Each year before the winter solstice, I start thinking about just how smart those ancient pagans must have been. The Druids, the Romans, the Chinese and others knew something we’ve forgotten: that’s it’s important to mark the winter solstice with something more than a passing mention on the news. The return of the light deserves nothing less than major celebration, and most of the religions and societies on earth have done just that.
The Romans celebrated the winter solstice as the Saturnalia with public banquets, gift-giving, and a carnival atmosphere that overturned Roman social norms: gambling was permitted and masters provided table service for their slaves. For the ancient Chinese, the winter solstice called for grandiose ceremonies with court officials and troops, pipes and drums, and streets decorated with thousands of flags flapping in the stiff wind. Today’s more muted celebrations in China include visiting friends late into the night and enjoying special foods. A custom I find particularly charming consists of hanging an unfinished painting of a plum tree on a wall and each day painting one of its 81 flowers red. By the time it’s complete, the real buds outdoors are also in full bloom.
We can only imagine what the solstice meant to the ancient inhabitants of Britain who built Stonehenge and other mysterious structures, aligning them to receive the first or last rays of the sun on the shortest day of the year. One of these, called Maeshowe on the Orkney Islands, is a Neolithic burial mound shrouded in absolute darkness. But in the days leading up to the winter solstice, the last rays of the setting sun shine some 50 feet in, piercing the darkness all the way to its inner chamber and turning the place into a mysterious prism of light. Another monument right across from Maeshowe was designed so that on the winter solstice, the sun sets directly over it – while also reflecting into Maeshowe's inner chamber.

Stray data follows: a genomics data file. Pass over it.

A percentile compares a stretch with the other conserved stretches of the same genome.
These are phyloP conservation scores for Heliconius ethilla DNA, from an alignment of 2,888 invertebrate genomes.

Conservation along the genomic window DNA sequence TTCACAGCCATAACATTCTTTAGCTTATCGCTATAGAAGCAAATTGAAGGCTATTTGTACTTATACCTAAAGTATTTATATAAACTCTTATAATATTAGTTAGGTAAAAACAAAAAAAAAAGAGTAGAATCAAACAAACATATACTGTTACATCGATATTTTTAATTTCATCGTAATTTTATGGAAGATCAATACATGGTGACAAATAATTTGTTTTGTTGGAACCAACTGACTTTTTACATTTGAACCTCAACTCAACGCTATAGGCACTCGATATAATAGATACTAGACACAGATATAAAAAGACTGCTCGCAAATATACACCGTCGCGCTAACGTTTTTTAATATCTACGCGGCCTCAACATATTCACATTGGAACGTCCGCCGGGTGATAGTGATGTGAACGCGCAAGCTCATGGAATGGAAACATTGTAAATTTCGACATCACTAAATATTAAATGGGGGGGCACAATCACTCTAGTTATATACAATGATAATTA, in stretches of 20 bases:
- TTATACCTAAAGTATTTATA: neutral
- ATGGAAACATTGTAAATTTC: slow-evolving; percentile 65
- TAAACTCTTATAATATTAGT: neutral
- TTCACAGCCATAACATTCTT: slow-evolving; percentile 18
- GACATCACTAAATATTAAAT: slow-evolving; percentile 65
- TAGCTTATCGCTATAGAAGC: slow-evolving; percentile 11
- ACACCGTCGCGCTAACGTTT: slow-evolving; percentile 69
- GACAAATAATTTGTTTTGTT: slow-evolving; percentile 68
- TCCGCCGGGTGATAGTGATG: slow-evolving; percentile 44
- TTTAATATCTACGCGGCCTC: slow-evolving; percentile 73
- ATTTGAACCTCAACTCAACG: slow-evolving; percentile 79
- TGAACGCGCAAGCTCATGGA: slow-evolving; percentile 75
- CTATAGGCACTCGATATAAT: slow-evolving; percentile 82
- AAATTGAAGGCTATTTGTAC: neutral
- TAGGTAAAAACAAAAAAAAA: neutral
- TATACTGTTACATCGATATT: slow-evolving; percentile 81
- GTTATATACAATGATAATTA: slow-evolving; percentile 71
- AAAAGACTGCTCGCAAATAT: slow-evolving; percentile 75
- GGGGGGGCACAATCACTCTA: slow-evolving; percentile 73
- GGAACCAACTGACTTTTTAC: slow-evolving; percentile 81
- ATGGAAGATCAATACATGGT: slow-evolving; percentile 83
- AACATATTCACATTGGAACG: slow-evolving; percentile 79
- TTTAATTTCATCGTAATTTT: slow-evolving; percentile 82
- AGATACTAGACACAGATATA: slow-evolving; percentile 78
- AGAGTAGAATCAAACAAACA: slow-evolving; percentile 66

Today, we have no formal way of welcoming back the light. But we should. After six months of the northern hemisphere tilting ever farther from the sun, we begin to tilt back. The sun will rise a couple of minutes earlier and set a couple of minutes later each day. Every morning and evening it will conquer more and more of the night, until the summer solstice, when the dark shrinks to a negligible interval of just over eight hours.
Granted, the winter darkness has its charms. There’s the break from outdoor work; the brilliance of the stars in the dry cold; the warmth of candles and fires; and the guilt-free immersion in reading that I’ve missed when night came too late.
“The dark too blooms and sings,” said poet Wendell Berry. This is something I remind myself of regularly, even as I wait, very impatiently, for the winter solstice and the return of the light.